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Article Archive >> In Your County

County Comment: Commissioners Discuss Events Ordinance

County Comment
Commissioners Discuss Events Ordinance
by Norman Bassett, Public Information Officer
Washington County, Maryland

In its regular meeting on January 20th, the Washington County Board of County Commissioners discussed a draft Ordinance regulating certain public events held in the County.
During the 2007-08 legislative session, the General Assembly approved enabling legislation for such an Ordinance. Last October, the Commissioners considered a first draft and recommended certain changes, directing staff to work on procedural issues regarding the application process.
The original request for the measure came from Sheriff Doug Mullendore, in order to set up a process for permitting events that have an impact on various County agencies. At the time, Mullendore cited large events that required County assistance, such as road closures, emergency medical services and traffic control. Often requests for such assistance have been without regard to the time necessary to plan for personnel scheduling.
A committee was established to discuss permitting for such events, and an Ordinance was drafted to specifications set by the legislature, with the additional input from the Commissioners.
The Ordinance would require permits for large special events except those sponsored by the Board of Education, private golf facilities or licensed recreational sites, and structures designed for public gatherings.
Provisions discussed included the time frame for permit approval. A 90-day approval period would be needed to process all necessary permits. Some event organizers do not realize that electrical, plumbing, or construction permits could be required. In addition, a number of outside agencies, such as the Health Department, State Highway Department or State Police might have to issue permits.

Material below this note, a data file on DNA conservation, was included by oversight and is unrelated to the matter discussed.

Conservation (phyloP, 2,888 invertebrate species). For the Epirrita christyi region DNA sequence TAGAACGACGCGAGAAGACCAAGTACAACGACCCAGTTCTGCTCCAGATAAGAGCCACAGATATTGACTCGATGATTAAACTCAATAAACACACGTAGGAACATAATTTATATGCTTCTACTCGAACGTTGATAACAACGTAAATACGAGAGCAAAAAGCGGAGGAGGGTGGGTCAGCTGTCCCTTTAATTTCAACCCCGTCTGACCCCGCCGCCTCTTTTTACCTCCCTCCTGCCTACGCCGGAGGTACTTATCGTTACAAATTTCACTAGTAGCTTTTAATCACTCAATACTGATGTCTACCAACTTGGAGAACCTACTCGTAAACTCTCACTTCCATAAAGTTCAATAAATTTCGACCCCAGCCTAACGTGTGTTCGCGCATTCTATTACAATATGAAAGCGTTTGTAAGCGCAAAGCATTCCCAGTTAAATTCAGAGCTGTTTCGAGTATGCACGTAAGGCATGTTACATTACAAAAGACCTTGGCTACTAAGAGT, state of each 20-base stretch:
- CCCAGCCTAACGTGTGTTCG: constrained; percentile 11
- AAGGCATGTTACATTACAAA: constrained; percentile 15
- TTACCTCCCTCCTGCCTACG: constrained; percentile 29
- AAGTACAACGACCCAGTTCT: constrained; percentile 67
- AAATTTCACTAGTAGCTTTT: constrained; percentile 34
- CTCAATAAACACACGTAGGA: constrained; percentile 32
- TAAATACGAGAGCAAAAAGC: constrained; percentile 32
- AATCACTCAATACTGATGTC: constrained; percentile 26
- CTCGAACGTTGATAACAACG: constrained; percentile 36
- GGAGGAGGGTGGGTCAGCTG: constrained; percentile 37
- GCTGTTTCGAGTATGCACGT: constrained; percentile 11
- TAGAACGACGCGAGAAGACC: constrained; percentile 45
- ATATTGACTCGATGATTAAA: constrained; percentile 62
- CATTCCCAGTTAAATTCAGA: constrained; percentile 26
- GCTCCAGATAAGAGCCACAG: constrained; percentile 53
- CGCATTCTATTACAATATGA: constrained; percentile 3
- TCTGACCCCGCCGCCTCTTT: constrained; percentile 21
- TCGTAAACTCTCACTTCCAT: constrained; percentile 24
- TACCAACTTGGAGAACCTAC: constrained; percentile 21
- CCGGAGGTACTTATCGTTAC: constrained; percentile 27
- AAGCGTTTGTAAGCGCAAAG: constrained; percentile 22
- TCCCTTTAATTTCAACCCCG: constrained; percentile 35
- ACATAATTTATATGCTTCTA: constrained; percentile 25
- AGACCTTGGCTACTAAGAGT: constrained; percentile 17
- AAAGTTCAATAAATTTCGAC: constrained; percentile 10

Director of the County Department of Permits and Inspections (P&I), Dan DiVito, told the Board that the Ordinance would designate his department as a "one-stop shop" for event planners. When the application for the permit was made, a County technician would advise the event planner on the types of permits that would be required, or agencies that must be contacted.
Permits would have to be returned to P&I 30 days before the event, to make sure all details were worked out.
Some Commissioners indicated that the Ordinance in the format presented was too complicated, and that further revisions were necessary. A request included limiting the process only to those events requiring assistance.
Further discussion on the Ordinance will be scheduled on a future meeting agenda, in time for planning within 90 days of the May to October event season.

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